THE COLOR PURPLE (New York: Simon & Schuster via Harcourt Brace Jovanovich, 1982),

Reading Alice Walker’s epistolary The Color Purple, the reader encounters Alice’s unique writing style where she demonstrates an oratory skill retelling the story from third party letters- if you will. What is interesting though, it’s not really a third party story, it’s her story, a story she has created and therefore retains the liberty to retell it in whichever form or fashion. This said, her writing is noble, with tones of liberation, womanist and sisterism being loosely introduced. The question that a keen reader will not fail to ask is “why does she (Alice Walker) delight in narrating sexual encounters with such candor?” Alice, the author and medium (as she later describes herself), does not spare words in narrating Celie’s sexual encounters when being abused by her dad and later her husband, or in her own pursuit. This only causes disconcert and confuses the view (of God) being portrayed.

Celie views God as “big and old and tall and graybeareded and white” (Walker, 201), which to her defines God as protective (big and tall), wise and trustworthy (old and graybearded), and reverent (white). When she (Celie) therefore fails to find a person she can talk to, since the only person she could talk to, her mammy, is sickly and she’s already been warned; “You better not never tell nobody but God. It’d kill your mammy” (Walker, 1), she obediently turns to; the protective, wise and trustworthy, and respectful, God.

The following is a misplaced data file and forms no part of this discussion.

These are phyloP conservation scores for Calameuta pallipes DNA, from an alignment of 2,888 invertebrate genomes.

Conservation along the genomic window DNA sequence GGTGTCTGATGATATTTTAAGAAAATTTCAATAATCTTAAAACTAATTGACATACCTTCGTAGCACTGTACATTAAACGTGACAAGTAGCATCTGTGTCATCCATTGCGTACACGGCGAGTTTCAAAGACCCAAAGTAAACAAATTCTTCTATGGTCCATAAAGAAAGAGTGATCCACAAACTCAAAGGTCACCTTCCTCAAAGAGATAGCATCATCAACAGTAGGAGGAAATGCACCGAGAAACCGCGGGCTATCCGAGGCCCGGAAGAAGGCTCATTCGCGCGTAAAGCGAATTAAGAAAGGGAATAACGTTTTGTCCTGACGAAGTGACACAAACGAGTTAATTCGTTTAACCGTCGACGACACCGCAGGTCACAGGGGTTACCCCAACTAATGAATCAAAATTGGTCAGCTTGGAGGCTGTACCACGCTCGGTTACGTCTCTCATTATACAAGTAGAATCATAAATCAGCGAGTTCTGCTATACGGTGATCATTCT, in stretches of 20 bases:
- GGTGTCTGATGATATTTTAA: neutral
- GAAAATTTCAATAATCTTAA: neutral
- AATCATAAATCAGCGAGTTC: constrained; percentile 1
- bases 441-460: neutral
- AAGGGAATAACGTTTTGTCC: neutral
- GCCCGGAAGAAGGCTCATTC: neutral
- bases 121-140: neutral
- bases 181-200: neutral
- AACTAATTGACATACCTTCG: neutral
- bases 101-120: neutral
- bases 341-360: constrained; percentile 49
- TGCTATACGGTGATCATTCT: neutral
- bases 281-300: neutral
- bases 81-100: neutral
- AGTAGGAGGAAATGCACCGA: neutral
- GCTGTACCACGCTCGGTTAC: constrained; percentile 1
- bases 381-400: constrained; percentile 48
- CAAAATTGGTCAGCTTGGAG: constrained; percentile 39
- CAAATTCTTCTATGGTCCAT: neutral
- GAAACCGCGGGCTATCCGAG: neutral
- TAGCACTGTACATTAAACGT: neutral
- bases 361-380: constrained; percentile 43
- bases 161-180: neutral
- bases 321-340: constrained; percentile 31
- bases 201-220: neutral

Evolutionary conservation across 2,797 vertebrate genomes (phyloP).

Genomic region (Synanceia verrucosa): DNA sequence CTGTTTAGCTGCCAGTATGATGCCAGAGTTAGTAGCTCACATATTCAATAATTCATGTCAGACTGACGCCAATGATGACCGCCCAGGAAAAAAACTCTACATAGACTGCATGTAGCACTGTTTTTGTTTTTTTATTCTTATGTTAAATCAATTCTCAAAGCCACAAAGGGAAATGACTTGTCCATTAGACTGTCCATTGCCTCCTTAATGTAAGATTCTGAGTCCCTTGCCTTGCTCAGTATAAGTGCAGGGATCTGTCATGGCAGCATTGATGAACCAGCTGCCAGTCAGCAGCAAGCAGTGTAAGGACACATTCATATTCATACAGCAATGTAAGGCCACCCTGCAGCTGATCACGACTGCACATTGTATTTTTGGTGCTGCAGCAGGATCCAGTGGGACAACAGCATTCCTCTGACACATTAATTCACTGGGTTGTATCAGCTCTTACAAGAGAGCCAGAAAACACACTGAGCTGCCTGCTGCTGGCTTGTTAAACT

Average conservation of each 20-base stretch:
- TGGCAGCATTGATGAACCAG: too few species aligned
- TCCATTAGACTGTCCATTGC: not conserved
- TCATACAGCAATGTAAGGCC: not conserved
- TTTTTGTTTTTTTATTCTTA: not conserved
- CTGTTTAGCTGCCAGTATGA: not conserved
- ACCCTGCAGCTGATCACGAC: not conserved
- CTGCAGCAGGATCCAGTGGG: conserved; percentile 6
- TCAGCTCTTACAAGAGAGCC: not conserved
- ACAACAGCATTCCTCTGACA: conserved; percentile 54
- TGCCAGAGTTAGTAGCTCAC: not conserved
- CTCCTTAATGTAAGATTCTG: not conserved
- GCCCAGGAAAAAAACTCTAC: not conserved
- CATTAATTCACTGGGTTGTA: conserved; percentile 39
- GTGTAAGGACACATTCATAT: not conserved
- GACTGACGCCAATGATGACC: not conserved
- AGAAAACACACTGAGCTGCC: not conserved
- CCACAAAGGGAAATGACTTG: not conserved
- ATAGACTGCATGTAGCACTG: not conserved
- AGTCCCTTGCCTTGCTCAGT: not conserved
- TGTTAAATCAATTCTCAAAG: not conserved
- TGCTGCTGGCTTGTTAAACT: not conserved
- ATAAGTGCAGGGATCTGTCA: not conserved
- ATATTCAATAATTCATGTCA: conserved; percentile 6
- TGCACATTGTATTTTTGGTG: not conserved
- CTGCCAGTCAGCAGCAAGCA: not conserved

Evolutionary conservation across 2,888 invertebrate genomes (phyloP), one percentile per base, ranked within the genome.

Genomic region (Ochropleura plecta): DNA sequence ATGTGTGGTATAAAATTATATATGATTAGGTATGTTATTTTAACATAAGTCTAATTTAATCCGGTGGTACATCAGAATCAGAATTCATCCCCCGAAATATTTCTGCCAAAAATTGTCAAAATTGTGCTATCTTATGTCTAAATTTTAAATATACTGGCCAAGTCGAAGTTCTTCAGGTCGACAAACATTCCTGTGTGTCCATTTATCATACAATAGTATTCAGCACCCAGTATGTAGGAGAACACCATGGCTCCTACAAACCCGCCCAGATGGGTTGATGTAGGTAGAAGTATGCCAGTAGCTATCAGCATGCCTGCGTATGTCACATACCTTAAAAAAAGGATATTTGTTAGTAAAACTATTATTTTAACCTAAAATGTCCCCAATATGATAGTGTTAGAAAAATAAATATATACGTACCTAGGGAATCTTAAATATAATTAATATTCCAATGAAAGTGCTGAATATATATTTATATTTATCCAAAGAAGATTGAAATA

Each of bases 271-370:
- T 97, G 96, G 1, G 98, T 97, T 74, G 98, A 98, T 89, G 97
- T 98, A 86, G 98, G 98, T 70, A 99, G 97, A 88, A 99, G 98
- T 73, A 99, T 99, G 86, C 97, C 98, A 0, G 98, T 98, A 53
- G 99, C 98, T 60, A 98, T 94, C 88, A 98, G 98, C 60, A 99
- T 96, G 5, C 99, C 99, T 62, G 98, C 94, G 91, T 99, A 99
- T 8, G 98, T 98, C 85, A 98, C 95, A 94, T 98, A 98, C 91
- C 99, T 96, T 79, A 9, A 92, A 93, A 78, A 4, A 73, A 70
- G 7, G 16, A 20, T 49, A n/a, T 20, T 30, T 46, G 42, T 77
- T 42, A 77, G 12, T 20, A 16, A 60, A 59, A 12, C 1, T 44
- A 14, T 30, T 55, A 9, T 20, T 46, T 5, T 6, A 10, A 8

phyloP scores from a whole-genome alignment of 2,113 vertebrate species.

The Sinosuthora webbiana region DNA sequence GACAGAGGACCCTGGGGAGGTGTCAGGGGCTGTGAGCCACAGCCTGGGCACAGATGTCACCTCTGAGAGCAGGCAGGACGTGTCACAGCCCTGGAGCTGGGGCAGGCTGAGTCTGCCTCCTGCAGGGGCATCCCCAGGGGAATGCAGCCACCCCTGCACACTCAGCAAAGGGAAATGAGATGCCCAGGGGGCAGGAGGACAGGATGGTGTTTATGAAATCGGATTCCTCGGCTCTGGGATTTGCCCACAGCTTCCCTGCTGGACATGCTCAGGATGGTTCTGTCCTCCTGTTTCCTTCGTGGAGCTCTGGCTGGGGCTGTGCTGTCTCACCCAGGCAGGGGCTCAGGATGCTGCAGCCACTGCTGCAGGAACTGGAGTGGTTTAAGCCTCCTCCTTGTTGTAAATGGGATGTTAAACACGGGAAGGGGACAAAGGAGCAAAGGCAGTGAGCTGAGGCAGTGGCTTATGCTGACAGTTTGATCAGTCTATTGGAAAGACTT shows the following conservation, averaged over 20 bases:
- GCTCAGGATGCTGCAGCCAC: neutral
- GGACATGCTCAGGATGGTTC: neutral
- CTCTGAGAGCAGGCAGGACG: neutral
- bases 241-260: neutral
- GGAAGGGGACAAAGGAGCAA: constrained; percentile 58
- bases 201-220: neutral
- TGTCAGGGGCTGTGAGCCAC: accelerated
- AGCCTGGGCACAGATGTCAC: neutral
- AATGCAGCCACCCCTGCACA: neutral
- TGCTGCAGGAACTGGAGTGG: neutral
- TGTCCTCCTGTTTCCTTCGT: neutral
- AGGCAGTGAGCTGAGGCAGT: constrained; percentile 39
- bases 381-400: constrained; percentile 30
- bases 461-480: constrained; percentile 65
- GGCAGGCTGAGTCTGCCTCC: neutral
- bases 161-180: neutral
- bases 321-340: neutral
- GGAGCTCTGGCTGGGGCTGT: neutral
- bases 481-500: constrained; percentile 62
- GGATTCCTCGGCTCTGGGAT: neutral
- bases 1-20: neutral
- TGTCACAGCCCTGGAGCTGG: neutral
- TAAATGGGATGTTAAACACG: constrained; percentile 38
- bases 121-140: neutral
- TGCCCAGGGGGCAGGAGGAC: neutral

This is the God she perceives, in her mind, as she writes letters to him. She can trust him, she can ask him all she wants to know, she can narrate her experiences and trust him to tell her what is happening to her. This is what she does in her first letter, at the age of fourteen years, when she knows very little about her physiological changes, when she tells God in the letter; “I have always been a good girl. Maybe you can give me a sign letting me know what is happening to me” (Walker, 1). To my mind this is what sets the pace for the preceding letters.

Celie finds her freedom in being candid and unambiguous communicating to God; peradventure he will tell her what is happening to her.

So much has happened to her and she never had anyone to ask what it was. But she trusted God, it was easy to write to him probably because he was not physically there. But the view she had of God was enough for her to trust him.

The letters she writes then, are confidential literature, meant for God’s reading eye’s only. We the readers have, through Alice Walker, been given that sneak preview, through the narrations-a privilege opportunity to read and understand what Celie was going through – we cannot therefore judge them as graphic narrations.


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